Why it's great: Python is wonderfully convenient, but that convenience comes at the cost of performance. C is the gold standard for runtime performance (barring assembly), but can be unwieldy to work with. Cython taps into the best of both worlds -- not only by providing a convenient option for Python to access libraries in C, but allowing Python code to be transformed into high-performance C code. It's used widely in scientific computing, but it can be used for judicious speedups of many kinds of applications.

The best part about this transformation process is that you don't have to do it all at once. You can start with Python code as-is and compile it with Cython to obtain a modest performance boost. For further speedups, you can decorate variables and functions with type annotations, a process no more complicated than using Python's PEP 484 type-hinting system (although Cython's syntax is different).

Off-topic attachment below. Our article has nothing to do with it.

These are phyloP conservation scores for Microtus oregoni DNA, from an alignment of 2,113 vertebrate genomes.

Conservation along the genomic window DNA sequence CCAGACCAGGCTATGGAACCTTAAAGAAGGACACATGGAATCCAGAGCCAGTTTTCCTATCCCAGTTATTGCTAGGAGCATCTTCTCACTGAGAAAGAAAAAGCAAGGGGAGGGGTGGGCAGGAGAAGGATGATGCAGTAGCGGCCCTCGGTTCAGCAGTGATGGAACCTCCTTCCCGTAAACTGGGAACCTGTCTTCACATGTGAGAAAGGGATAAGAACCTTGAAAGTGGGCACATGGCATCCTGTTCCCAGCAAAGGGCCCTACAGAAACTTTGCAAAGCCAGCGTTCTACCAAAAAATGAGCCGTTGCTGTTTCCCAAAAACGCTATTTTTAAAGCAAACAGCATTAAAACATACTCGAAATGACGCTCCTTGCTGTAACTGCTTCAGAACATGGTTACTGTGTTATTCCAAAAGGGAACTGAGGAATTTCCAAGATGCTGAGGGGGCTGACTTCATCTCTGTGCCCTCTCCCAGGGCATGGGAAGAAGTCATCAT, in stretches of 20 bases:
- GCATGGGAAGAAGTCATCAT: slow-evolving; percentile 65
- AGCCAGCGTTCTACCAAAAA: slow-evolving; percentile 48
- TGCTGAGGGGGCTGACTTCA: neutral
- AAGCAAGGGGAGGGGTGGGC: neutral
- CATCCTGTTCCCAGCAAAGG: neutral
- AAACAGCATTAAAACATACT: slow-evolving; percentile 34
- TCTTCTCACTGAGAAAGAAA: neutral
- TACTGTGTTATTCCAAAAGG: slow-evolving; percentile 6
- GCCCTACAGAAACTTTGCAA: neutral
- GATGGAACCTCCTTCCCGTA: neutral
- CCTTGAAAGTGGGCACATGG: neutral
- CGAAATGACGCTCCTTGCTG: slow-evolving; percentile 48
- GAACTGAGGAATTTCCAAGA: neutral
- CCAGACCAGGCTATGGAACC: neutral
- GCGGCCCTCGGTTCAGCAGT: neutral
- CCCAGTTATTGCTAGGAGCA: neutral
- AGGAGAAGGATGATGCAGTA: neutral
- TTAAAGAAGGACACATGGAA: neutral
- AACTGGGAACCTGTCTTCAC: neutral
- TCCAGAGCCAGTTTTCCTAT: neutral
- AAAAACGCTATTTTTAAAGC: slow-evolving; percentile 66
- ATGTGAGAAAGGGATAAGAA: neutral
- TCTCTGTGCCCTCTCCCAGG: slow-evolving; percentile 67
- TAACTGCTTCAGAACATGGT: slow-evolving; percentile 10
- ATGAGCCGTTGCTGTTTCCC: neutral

What it's for: Robust support for print-style debugging in Python.

Why it's great: There's one simple way to debug in most any language: Insert in-line "print" statements. Python is no exception, and that's exactly how many people do ad hoc debugging, even in large projects. As easy as print-debugging is, though, it's hard to get useful results within large, sprawling, multimodule projects.

Behold provides a toolkit for contextual debugging via print statements. It allows you to impose a uniform look on the output, tag the results so that they can be sorted through by way of searches or filters, and provide contexts across modules so that functions that originate in one module can be debugged properly in another. Behold handles many common Python-specific scenarios like printing an object's internal dictionary, unveiling nested attributes, storing and reusing results for comparison at other points during the debugging process, and many more.